• his anguished realization that his overly-chained red bike had been stolen (and his feverish inquisition of his friends)
  • Pee Wee's search for his bicycle during a tour of America after a sham fortune-telling gypsy named Madam Ruby (Erica Yohn) told him it was in the Alamo's basement (non-existent, of course)
  • Pee-Wee's helping an escaped con Mickey (Judd Omen) escape the law by pretending to be his wife
  • his crashing the car and strolling around in total darkness (cartoonishly, only his eyes were seen)
  • Pee-Wee's startling and hysterical encounter with the ghost of trucker Large Marge (Alice Nunn)
  • Pee-Wee's nightmares about the fate of his bike (e.g., eaten by a T-Rex, destroyed by clown surgeons)
  • Pee-Wee proving over the phone that he was in Texas (he shouted "The stars at night are big and bright...", and a crowd sang back: "...deep in the heart of Texas!")
  • spoiled child actor Kevin Morton (Jason Hervey) growling at his director: ("Doesn't it look like I'm ready? I am always ready! I have been ready since first call! I am ready! ROLL!")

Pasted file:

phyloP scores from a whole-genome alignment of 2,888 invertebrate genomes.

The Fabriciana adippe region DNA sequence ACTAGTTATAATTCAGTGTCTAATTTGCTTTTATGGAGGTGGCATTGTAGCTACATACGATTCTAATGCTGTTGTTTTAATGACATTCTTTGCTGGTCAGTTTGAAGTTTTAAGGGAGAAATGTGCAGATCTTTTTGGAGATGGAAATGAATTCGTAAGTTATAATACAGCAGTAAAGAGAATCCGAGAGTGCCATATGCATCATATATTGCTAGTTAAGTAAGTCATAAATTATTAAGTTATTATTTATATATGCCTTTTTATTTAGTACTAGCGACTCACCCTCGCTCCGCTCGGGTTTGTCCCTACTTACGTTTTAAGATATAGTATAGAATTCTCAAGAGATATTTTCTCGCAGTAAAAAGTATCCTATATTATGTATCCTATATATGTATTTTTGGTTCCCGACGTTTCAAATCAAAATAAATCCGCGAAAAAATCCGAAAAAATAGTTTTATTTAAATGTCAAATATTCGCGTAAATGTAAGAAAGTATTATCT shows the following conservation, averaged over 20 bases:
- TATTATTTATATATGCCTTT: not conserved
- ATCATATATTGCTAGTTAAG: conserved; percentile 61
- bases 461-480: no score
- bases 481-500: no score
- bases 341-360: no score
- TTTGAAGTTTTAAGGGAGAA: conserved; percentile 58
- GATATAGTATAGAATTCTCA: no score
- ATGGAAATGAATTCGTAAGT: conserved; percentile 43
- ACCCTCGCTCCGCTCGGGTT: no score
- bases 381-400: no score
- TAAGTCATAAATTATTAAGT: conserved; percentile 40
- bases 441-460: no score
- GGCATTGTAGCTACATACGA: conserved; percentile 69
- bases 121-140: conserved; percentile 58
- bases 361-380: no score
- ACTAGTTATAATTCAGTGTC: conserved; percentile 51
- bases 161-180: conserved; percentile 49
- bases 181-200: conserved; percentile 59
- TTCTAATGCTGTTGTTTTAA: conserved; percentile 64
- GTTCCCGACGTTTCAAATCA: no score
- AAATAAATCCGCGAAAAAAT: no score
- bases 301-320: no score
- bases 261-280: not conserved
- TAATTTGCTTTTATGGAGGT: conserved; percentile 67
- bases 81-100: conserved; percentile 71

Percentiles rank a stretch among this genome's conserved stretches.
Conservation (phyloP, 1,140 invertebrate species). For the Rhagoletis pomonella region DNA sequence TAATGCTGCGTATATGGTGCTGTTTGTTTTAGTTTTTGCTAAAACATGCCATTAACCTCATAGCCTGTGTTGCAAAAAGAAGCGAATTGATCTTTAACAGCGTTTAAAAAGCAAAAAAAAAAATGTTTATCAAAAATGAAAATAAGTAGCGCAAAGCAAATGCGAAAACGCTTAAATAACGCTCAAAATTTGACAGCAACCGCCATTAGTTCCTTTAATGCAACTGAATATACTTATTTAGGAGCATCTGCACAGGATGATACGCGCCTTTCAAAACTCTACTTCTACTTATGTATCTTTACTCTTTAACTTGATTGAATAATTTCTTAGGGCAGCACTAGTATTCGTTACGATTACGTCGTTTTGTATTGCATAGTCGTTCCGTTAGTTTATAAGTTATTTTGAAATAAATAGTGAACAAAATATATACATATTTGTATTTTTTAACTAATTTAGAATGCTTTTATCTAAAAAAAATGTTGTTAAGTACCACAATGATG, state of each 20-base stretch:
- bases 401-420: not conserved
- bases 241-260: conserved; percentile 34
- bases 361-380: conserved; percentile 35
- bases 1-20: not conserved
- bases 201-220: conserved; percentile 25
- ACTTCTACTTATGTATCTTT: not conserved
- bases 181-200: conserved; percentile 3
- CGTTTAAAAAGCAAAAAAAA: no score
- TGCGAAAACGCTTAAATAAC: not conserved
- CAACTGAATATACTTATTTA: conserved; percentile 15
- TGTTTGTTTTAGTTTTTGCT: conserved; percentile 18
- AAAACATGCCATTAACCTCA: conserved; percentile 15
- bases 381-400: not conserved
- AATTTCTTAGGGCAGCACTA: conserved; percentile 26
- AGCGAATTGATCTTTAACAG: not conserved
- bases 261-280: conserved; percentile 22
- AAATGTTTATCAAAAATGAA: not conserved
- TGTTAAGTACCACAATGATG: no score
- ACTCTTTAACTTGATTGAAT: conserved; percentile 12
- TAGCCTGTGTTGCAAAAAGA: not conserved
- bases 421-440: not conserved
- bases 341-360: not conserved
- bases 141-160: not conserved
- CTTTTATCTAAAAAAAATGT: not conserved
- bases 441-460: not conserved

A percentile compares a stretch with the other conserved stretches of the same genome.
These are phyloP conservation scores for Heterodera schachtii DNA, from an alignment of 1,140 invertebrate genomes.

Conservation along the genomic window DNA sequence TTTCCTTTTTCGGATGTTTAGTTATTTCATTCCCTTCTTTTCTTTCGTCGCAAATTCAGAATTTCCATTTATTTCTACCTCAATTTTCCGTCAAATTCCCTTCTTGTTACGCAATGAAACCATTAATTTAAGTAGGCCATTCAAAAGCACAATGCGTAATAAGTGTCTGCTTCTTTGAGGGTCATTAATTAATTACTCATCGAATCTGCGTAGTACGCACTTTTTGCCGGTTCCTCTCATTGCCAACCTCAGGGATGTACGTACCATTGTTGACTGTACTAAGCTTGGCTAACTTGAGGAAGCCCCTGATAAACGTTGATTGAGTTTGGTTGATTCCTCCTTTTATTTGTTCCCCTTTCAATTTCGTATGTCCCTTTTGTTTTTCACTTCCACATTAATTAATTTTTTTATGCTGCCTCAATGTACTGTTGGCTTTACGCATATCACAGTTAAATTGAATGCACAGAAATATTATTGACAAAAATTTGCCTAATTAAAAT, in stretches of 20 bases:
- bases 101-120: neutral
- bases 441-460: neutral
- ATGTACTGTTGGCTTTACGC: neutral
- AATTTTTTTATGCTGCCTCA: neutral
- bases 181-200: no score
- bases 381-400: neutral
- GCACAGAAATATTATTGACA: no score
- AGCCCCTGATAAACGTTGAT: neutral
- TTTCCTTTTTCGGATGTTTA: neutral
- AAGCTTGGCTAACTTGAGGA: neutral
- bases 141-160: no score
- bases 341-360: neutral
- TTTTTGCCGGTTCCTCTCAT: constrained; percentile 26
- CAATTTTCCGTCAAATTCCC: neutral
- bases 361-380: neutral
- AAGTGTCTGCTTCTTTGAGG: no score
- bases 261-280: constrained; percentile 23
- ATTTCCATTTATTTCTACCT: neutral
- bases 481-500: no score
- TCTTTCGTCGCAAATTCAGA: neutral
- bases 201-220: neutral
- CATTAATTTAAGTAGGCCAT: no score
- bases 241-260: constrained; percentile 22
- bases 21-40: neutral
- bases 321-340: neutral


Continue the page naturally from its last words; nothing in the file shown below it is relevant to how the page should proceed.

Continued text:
• the cameo appearance of heavy metal rock group Twisted Sister
  • Pee-Wee's escape from the Warner Bros. studio lot where his bike was eventually located as a prop for a film - ensnaring Santa Claus, Godzilla, and swinging across a ravine on a bike and yodeling like Tarzan
  • Pee-Wee's hilariously deep-voiced cameo in a Hollywood movie about his own story: ("Paging Mr. Herman, Mr. Herman, you have a telephone call")
  • the evocative closing shot as the silhouettes of Pee-Wee and Dottie bicycled sedately in front of the kissing Hollywood versions of themselves




The Philadelphia Story (1940)

  • the very funny, extended opening argument prologue scene (without dialogue) in which ex-husband C.K. Dexter Haven (Cary Grant) grabbed and palmed heiress and socialite Tracy Lord's (Katharine Hepburn) face and forcefully pushed her backwards into the doorway of a grand estate and to the floor (out of the frame), after she had broken one of his golf clubs into two pieces